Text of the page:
1 Aralık 1939 Tarihli Southern Jewish Weekly Dergisi Sayfa 1

1 Aralık 1939 Tarihli Southern Jewish Weekly Dergisi Sayfa 1
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mr' the OLDEST AND MOST WIDELY CIRCULATED JEWISH PUBLICATION IN THIS TERRITORY pmTir No. 3 I Week In Review I By MILTON BROWN, J.T.A. thanksgiving day I In the 25 states which celebrat ed Thanksgiving Day last week Ed 23 this week there were many Eho found much to be thankful ■or. The contrast between a na- Kion at peace and free from perse- Etion, and a Europe plunged in Ear and ridden with oppression, Eas emphasized by speakers and ■ewspapers. 1 Among the most grateful were ■he refugees in the United States, Ehose escape from European op- Eression most closely paralleled Bhe first Thanksgiving. In New Eork and other cities refugees Eeld special synagogue services End Thanksgiving commemora flions. I While Thanksgiving was being Ebserved in the United States, the E'azis were proceeding with mass nmoval of Jews to the Lublin ■reservation,” persecution was be ing sharpened in the German ter- Ktories and the war was adding lo the misery of Jews as well as Eon-Jews. ■THE LUBLIN RESERVATION 1 With approximately 50,000 Jews Iflready-nrovedt© the-Lufelin dis- Brict. it is reported that present Eazi plans call for increasing their Eumber to more than a half mil lion within a short time. Ar rangements have already been Eiade for transports from Vienna, Bohemia-Moravia, Poland and, fi lially, the Old Reich. I Within the “reservation,” ac lording to reliable reports, aU lewish men below the age of 70 End women below 55 are forced lo work 12 hours a day, except lor a half-hour lunch period, on Bovernment projects such as road luilding and farm work. Jewish lommunities are forced to finance Ind organize the migration. I Transported in cattle trains, the lews are no longer delivered to |he city of Lublin, which is over crowded, but ordered to leave the Bain many miles from the city Ind to reach Lublin on foot, ac cording to reports reaching Paris, •hey are given 24 hours to estab themselves in deserted and llmost demolished towns and then Ire taken away by storm troopers ■or forced labor. I The State Department in Wash- Pgton, because of its interest in Pie Intergovernmental Committee |o Refugees, has been making ■onstant efforts to obtain more ■efinite word on what is going on Pithin the “reservation,” but with ■nt much success. A Government ■fficial likened Poland to a wild- B®ess so far as obtaining any ■formation upon the state of the ■°untry’s interior is concerned I WITHIN NAZI POLAND ■ While there is still no semblance I complete news from German ■ccupied Poland, reports continue E t of the ferocious persecution E J ews ’ The Jewish population ■ Warsaw has been cooped up in I ghetto > barred from the ■ taide world by wire barricades, pithm which a typhus epidemic is ■sported. I The Commission for Polish Re- | e Sports that permission has been obtained for the dis- Pibution of relief in Poland on a ■on-sectarian basis, and Quaker officials have rushed to the Pmtory to supply milk and cod f Ver oil to undernourished child pie American Friends* Ser (2 Committee in Philadelphia | a that the relief activities JACKSONVILLE, FLORIDA, FRIDAY, DECEMBER 1, 1939 “Chanukah at Home” is one of the famous genre paintings of Moritz Daniel Oppenheim 1(1801-1882), reproduced here by the cour tesy of the Jewish Theological Seminary of America. Oppenheim studied at the Munich Academy of Fine Arts and later in Paris and Rome. He settled in Frankfort-am-Main in 1825 and achieved such fame for his portraits and Jewish scenes that, at the instance of Goethe, he received the honorary title of Professor from Grand Duke Karl August of Saxe-Weimar. This scene is of a German family gathered to celebrate Chanukah, showing the traditional lighting of the candles, the games of cards, chess and TRENDEL (tops), and the general atmosphere of com fort and homely pleasure associated with the holiday. The Chanukah holiday, which falls between December 7 and 14 this year, is a commemoration of the almost miraculous rescue of the Jewish people in Palestine from bitter oppression in the year 165 B. C. under the leadership of Judas Maccabaeus. The historical parallels of the trials of the bibli cal people and the Jewish people today make the Chanukah story one of especial inspiration. Chanukah means “Feast of Lights”, for special lamps are lighted on the eight evenings of the holiday to recall the small lamp which kept alight in the Temple during the Maccabean Thank God For Peace BY SIDNEY SCHAIN, Commander Jacksonville Post No. 199, Jewish War Veterans of the United States. Such should be the prayer on every American’s lips on Thanks giving week-end. In the United States we have countless things for which to be thankful. America’s blessings are many, for liberty brings many blessings. would probably be concentrated on the Jews since they were - from official Nazi aid. Advices reaching Paris speak growing starvation among Jews Nazi Poland. Deaths are mountn daily, owing in large part to fo< scarcity. The only food general available in the Lublin reservatu is potatoes, and the consequei malnutrition is a contributing fa tor to the spread of disease the Friendly peasants are prevent* from giving food to Jews. “Chanukah” struggle. The story is told in the Books of the Maccabees. A representative collection of lamps used at Chanukah time by families and communities since the fall of the Temple may be seen in the Museum of Jewish Ceremonial Objects at the Jewish Theological Seminary of America in New York City. European lamps from the last three centuries have been added to the collection recently through the acquisition for safe keeping of the Museum of the Jewish community of Danzig. When these items have been re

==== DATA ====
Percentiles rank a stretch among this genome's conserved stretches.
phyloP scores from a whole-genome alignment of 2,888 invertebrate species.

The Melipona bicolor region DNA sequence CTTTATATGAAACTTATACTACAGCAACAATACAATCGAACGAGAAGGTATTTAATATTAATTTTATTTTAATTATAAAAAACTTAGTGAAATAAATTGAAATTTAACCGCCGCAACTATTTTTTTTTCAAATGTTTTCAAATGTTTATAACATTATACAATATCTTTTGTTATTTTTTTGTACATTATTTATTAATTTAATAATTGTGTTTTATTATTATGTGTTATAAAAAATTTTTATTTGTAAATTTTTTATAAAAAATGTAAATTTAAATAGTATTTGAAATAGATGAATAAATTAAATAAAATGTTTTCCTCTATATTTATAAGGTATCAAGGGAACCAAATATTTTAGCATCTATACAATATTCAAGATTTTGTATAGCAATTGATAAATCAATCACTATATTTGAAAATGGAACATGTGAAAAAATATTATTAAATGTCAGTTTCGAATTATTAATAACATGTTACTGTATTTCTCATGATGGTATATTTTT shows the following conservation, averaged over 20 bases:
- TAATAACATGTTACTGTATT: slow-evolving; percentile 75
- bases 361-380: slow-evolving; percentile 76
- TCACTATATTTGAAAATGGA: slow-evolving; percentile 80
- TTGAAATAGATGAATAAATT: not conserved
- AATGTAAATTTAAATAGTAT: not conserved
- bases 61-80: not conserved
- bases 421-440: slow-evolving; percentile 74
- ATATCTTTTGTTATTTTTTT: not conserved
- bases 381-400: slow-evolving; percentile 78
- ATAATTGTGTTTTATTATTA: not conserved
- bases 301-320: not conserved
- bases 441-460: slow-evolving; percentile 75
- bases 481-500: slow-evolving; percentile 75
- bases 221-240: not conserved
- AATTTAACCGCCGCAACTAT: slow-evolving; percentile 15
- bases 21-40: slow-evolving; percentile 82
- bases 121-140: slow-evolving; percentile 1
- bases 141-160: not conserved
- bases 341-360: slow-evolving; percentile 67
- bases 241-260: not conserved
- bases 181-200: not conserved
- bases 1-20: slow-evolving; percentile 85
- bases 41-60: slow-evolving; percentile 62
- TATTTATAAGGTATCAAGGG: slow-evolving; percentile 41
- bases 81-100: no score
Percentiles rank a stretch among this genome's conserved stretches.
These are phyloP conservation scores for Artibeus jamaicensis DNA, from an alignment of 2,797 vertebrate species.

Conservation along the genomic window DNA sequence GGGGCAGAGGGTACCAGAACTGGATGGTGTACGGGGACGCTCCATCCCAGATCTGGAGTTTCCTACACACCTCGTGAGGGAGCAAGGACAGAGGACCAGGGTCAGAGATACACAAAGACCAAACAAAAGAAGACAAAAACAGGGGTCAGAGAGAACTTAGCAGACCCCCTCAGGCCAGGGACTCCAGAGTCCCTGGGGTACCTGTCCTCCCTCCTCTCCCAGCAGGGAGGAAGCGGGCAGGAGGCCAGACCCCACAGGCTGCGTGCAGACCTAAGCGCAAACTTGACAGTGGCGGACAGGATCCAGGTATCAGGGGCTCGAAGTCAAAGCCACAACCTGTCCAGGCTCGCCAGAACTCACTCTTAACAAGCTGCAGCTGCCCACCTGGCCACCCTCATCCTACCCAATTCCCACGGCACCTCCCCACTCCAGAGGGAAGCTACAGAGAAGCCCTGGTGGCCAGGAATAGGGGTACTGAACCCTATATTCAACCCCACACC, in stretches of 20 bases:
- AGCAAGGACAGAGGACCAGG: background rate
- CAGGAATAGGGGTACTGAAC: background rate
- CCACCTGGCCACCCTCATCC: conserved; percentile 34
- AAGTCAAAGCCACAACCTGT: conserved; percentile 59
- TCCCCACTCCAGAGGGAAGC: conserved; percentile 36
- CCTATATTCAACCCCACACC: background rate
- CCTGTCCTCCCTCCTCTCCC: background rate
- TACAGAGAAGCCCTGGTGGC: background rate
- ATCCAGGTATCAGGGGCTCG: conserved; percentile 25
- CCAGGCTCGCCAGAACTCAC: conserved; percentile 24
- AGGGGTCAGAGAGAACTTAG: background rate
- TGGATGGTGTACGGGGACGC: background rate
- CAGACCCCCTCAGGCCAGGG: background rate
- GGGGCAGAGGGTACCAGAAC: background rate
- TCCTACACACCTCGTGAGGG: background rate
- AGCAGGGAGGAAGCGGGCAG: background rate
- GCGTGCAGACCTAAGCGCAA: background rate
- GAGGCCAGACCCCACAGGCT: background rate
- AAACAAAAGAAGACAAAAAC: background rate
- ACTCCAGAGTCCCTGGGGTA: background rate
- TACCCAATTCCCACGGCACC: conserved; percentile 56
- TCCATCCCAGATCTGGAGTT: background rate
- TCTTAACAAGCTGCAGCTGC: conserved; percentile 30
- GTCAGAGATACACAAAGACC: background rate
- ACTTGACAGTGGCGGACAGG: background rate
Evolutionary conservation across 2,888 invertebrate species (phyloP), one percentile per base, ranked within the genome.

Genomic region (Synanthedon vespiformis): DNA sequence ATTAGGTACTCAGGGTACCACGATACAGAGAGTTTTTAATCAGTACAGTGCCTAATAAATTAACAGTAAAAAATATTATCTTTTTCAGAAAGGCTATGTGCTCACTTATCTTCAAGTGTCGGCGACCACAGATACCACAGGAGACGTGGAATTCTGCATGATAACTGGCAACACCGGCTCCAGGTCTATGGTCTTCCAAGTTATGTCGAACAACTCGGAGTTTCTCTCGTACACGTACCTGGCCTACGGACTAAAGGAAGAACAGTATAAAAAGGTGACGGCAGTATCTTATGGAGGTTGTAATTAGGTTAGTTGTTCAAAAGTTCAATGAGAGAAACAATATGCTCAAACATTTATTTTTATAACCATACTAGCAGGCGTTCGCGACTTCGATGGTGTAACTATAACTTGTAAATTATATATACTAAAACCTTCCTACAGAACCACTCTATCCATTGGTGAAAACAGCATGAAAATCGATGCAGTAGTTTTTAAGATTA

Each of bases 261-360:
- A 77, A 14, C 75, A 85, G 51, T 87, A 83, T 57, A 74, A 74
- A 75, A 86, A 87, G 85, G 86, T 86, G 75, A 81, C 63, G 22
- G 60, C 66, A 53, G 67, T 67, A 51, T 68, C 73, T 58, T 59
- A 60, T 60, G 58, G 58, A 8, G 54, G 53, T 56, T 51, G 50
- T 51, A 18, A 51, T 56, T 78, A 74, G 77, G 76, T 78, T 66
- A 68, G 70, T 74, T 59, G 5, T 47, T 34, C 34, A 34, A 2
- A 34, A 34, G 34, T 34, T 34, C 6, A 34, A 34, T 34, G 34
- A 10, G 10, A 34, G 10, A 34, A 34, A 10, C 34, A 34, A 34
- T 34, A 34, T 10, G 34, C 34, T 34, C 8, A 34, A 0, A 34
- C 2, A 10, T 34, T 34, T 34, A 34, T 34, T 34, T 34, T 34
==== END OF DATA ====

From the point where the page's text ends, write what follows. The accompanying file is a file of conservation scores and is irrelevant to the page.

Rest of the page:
paired and catalogued, they will go on public exhibition. Tyranny and aggression brings only misery and death. On Thanksgiving Day we gath ered in our houses of worship to pray for peace—not to avoid bombing planes dropping death. On Thanksgiving, America’s ex servicemen pledged themselves to wage unending combat against all the enemies of our country’s peace and security—Communism, Fas cism, Nazism, and anti-Semitism. Twentv-one years ago we laid Chamberlain Seeks End Os Nazi’s Brutal “Tortures” LONDON (JTA) —Listing the British Government’s war and peace aims, Prime Minister Neville Chamberlain said in a broadcast: “Our war aim can be stated very shortly. It is to de feat our enemy and by defeat I do not merely mean the de feat of the enemy’s military forces, I mean the defeat of that aggressive, bullying mentality which seeks continually to dominate other peoples by force, which finds brutal sat isfaction in the persecution and torture of inoffensive citi zens and, which, in the name of interests of state, justifies repudiation of its own pledged work whenever it finds it convenient.” Jewish Men’s Club To Elect Officers Next Tuesday Night At a meeting held this week in the Jacksonville Jewish Center it was unanimously decided to hold an election of officers for the en suing year next Tuesday night. A nominating committee consist ing of M. W. Goldstein, W. Silver man, P. Selbef, H. Broida, and Itz Greenberg was appointed to bring in a slate of officers. Nomina tions will also be made from the floor. The organization which during the past year featured a number of outstanding events of the Jew ish community will continue its program along general social, cul tural, and athletic lines. All young men in the city are cordially invited to attend this meeting and to take part in the election of officers. Non-Jewish Students Oppose Intermarriage And Hitlerism WASHINGTON—The majority of non-Jewish college students are friendly in their attitudes towards Jews, and bitterly hate Hitler’s anti-Semitic program, but at the same time they oppose intermar riage. These facts were brought out in a survey conducted among 2,000 Gentile students in 21 dif ferent colleges by Rabbi Ralph Blumenthal, of Huntington, W. Va., who reports on his experi ment in the forthcoming December issue of the National Jewish Monthly. When asked: “Would you marry a Jewish person?” 27% of the Gentile students answered yes; 57% no; and 16% were uncertain. When asked whether they approv ed of intermarriage between Jews and Christians, 33% said yes; 60% no; and 7% were uncertain. Religious differences was given most often as the cause for these attitudes, although a large num ber opposed intermarriage because they believed the differences in cultural background, such as cus toms, ideals, and traditions, would prove difficult obstacles to hap piness. Some were opposed be cause they had no wish to endure unpleasant social consequences; others, because they believed that hildren of mixed marriages would uffer. When asked what their attitude vould be toward a Jewish family hat moved next door to them, .9% reported a favorable attitude; .9% unfavorable; 49% were indif erent; and 13% didn’t know. Only 15% favored a complete itoppage of immigration; 52% were for maintaining the present .mmigration level; 26% favored Meanwhile, Home Secretary Sir John Anderson issued an order al lowing refugees who arrived in England before September 3 to register for work at employment exchanges. Such aliens, it was stated, may be employed if no British worker is available for a specific job. Views of the trade unions will be taken into account before permission for employment is given. Aliens with high tech nical skill will be used immedi ately. The order opens wide prospects of employment not only for refu gees but for British unemployed as well, the J. T. A. was informed. Several cases have been reported where employment of a Jewish specialist makes possible the start of new labor processes giving em ployment to many Britons. Refu gees are now also replacing Ger man specialists who returned to the Reich prior to outbreak of the war. reducing it; and 7%, increasing it. A surprising development in good will was shown when the students were asked whether they favored admission of Jews into the fraternities and other social clubs. 45% said yes; 42% said no; and 13% were unable to make up their minds. Eighty-six per cent disapproved Hitler’s treatment of German Jewry; 6.7% approved; and 7.3% didn’t know. Jewish Calendar Join a Synagogue Attend Its Services 5700-1939 Chanukah l>ec. 7 ♦Rosh Chodeeh Tebet Dec. 13 Fast of Tebet Dec. 22 1940—5700 Rosh Chodesh Shebvc Jan 11 ♦Rosh Chodesh Adar I Feb. 10 ♦Rosh Chodesh Adar II Mar. 11 Fast of Esther March 21 Rosh Chodesh Nisan April 9 Purim March 24 Passover (Ist day) April 23 Passover (7th day) April 29 Passover (Bth day) April 30 Rosh Chodesh Iyar May 9 Lag B’Omer May 26 Rosh Chodesh Sivan June 7 Shebouth (Ist day) June 12 ♦Rosh Chodesh Tamuz July 7 Fast of Tamuz July 23 Erev Rosh Hashonah 5701 Oct. 2 ♦Observed previous day as well. All holidays begin at sun down of day preceding that listed above. PRICE 5c